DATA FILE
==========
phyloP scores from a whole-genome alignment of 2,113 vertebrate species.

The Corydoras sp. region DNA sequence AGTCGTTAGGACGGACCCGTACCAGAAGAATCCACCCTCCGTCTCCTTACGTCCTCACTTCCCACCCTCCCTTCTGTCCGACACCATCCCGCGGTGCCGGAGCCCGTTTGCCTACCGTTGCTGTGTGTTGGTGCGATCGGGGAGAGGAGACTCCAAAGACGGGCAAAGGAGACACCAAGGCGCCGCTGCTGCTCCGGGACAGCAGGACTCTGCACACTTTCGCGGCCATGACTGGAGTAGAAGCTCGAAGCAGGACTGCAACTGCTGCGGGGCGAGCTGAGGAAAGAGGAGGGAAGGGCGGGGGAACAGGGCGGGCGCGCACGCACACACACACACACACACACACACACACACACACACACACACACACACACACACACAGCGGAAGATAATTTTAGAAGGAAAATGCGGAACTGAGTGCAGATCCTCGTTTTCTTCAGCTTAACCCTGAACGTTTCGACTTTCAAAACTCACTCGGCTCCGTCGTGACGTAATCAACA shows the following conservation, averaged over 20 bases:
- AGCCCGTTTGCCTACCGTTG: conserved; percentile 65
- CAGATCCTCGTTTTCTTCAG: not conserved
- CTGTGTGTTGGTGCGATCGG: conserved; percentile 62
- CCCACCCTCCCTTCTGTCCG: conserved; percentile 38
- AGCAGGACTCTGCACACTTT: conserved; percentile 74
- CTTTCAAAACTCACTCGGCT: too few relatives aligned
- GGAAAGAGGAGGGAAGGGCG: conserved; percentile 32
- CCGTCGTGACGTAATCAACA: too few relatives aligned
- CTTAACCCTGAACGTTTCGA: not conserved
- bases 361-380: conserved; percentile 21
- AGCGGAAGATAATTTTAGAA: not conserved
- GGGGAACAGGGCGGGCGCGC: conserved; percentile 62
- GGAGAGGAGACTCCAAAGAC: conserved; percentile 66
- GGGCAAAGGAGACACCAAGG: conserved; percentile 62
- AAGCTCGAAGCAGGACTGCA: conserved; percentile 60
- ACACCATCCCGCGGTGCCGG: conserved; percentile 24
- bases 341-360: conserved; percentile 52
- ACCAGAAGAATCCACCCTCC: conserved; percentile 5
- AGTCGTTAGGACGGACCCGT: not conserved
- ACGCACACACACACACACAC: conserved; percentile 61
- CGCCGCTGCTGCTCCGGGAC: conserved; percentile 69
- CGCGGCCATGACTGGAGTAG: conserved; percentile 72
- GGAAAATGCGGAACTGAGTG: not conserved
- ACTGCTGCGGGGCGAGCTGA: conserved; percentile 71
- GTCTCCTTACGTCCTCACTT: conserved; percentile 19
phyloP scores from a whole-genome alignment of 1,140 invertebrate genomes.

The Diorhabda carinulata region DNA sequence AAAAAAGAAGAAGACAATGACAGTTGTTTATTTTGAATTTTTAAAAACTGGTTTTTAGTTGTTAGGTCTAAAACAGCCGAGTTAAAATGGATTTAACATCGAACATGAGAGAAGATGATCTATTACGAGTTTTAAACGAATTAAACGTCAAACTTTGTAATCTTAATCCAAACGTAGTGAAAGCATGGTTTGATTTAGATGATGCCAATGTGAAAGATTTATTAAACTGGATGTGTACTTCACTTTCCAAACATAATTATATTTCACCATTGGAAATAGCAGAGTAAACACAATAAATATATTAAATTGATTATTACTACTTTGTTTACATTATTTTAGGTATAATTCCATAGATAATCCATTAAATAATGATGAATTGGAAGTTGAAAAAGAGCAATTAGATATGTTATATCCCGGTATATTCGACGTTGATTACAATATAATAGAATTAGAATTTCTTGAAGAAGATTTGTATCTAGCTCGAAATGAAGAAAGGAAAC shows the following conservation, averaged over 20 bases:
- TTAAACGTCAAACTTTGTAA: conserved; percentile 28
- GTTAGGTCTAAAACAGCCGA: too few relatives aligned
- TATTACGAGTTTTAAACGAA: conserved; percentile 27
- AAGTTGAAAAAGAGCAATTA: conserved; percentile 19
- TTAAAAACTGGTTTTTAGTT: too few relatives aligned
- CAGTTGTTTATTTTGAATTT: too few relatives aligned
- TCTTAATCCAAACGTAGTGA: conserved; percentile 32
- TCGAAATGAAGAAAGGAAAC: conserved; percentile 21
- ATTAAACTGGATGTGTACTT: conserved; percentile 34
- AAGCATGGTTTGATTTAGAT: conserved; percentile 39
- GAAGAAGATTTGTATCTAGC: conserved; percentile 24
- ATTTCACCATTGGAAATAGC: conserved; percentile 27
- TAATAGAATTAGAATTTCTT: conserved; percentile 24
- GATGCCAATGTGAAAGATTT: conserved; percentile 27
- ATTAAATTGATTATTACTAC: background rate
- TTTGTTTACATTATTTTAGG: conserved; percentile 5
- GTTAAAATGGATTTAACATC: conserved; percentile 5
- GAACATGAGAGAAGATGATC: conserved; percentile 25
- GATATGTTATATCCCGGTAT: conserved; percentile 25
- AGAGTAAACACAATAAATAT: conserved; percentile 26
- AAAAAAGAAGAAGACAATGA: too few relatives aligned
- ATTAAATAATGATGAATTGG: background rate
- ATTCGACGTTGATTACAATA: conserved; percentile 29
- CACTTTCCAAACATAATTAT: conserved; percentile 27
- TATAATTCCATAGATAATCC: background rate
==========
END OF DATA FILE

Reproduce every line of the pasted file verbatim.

phyloP scores from a whole-genome alignment of 2,113 vertebrate species.

The Corydoras sp. region DNA sequence AGTCGTTAGGACGGACCCGTACCAGAAGAATCCACCCTCCGTCTCCTTACGTCCTCACTTCCCACCCTCCCTTCTGTCCGACACCATCCCGCGGTGCCGGAGCCCGTTTGCCTACCGTTGCTGTGTGTTGGTGCGATCGGGGAGAGGAGACTCCAAAGACGGGCAAAGGAGACACCAAGGCGCCGCTGCTGCTCCGGGACAGCAGGACTCTGCACACTTTCGCGGCCATGACTGGAGTAGAAGCTCGAAGCAGGACTGCAACTGCTGCGGGGCGAGCTGAGGAAAGAGGAGGGAAGGGCGGGGGAACAGGGCGGGCGCGCACGCACACACACACACACACACACACACACACACACACACACACACACACACACACACACAGCGGAAGATAATTTTAGAAGGAAAATGCGGAACTGAGTGCAGATCCTCGTTTTCTTCAGCTTAACCCTGAACGTTTCGACTTTCAAAACTCACTCGGCTCCGTCGTGACGTAATCAACA shows the following conservation, averaged over 20 bases:
- AGCCCGTTTGCCTACCGTTG: conserved; percentile 65
- CAGATCCTCGTTTTCTTCAG: not conserved
- CTGTGTGTTGGTGCGATCGG: conserved; percentile 62
- CCCACCCTCCCTTCTGTCCG: conserved; percentile 38
- AGCAGGACTCTGCACACTTT: conserved; percentile 74
- CTTTCAAAACTCACTCGGCT: too few relatives aligned
- GGAAAGAGGAGGGAAGGGCG: conserved; percentile 32
- CCGTCGTGACGTAATCAACA: too few relatives aligned
- CTTAACCCTGAACGTTTCGA: not conserved
- bases 361-380: conserved; percentile 21
- AGCGGAAGATAATTTTAGAA: not conserved
- GGGGAACAGGGCGGGCGCGC: conserved; percentile 62
- GGAGAGGAGACTCCAAAGAC: conserved; percentile 66
- GGGCAAAGGAGACACCAAGG: conserved; percentile 62
- AAGCTCGAAGCAGGACTGCA: conserved; percentile 60
- ACACCATCCCGCGGTGCCGG: conserved; percentile 24
- bases 341-360: conserved; percentile 52
- ACCAGAAGAATCCACCCTCC: conserved; percentile 5
- AGTCGTTAGGACGGACCCGT: not conserved
- ACGCACACACACACACACAC: conserved; percentile 61
- CGCCGCTGCTGCTCCGGGAC: conserved; percentile 69
- CGCGGCCATGACTGGAGTAG: conserved; percentile 72
- GGAAAATGCGGAACTGAGTG: not conserved
- ACTGCTGCGGGGCGAGCTGA: conserved; percentile 71
- GTCTCCTTACGTCCTCACTT: conserved; percentile 19
phyloP scores from a whole-genome alignment of 1,140 invertebrate genomes.

The Diorhabda carinulata region DNA sequence AAAAAAGAAGAAGACAATGACAGTTGTTTATTTTGAATTTTTAAAAACTGGTTTTTAGTTGTTAGGTCTAAAACAGCCGAGTTAAAATGGATTTAACATCGAACATGAGAGAAGATGATCTATTACGAGTTTTAAACGAATTAAACGTCAAACTTTGTAATCTTAATCCAAACGTAGTGAAAGCATGGTTTGATTTAGATGATGCCAATGTGAAAGATTTATTAAACTGGATGTGTACTTCACTTTCCAAACATAATTATATTTCACCATTGGAAATAGCAGAGTAAACACAATAAATATATTAAATTGATTATTACTACTTTGTTTACATTATTTTAGGTATAATTCCATAGATAATCCATTAAATAATGATGAATTGGAAGTTGAAAAAGAGCAATTAGATATGTTATATCCCGGTATATTCGACGTTGATTACAATATAATAGAATTAGAATTTCTTGAAGAAGATTTGTATCTAGCTCGAAATGAAGAAAGGAAAC shows the following conservation, averaged over 20 bases:
- TTAAACGTCAAACTTTGTAA: conserved; percentile 28
- GTTAGGTCTAAAACAGCCGA: too few relatives aligned
- TATTACGAGTTTTAAACGAA: conserved; percentile 27
- AAGTTGAAAAAGAGCAATTA: conserved; percentile 19
- TTAAAAACTGGTTTTTAGTT: too few relatives aligned
- CAGTTGTTTATTTTGAATTT: too few relatives aligned
- TCTTAATCCAAACGTAGTGA: conserved; percentile 32
- TCGAAATGAAGAAAGGAAAC: conserved; percentile 21
- ATTAAACTGGATGTGTACTT: conserved; percentile 34
- AAGCATGGTTTGATTTAGAT: conserved; percentile 39
- GAAGAAGATTTGTATCTAGC: conserved; percentile 24
- ATTTCACCATTGGAAATAGC: conserved; percentile 27
- TAATAGAATTAGAATTTCTT: conserved; percentile 24
- GATGCCAATGTGAAAGATTT: conserved; percentile 27
- ATTAAATTGATTATTACTAC: background rate
- TTTGTTTACATTATTTTAGG: conserved; percentile 5
- GTTAAAATGGATTTAACATC: conserved; percentile 5
- GAACATGAGAGAAGATGATC: conserved; percentile 25
- GATATGTTATATCCCGGTAT: conserved; percentile 25
- AGAGTAAACACAATAAATAT: conserved; percentile 26
- AAAAAAGAAGAAGACAATGA: too few relatives aligned
- ATTAAATAATGATGAATTGG: background rate
- ATTCGACGTTGATTACAATA: conserved; percentile 29
- CACTTTCCAAACATAATTAT: conserved; percentile 27
- TATAATTCCATAGATAATCC: background rate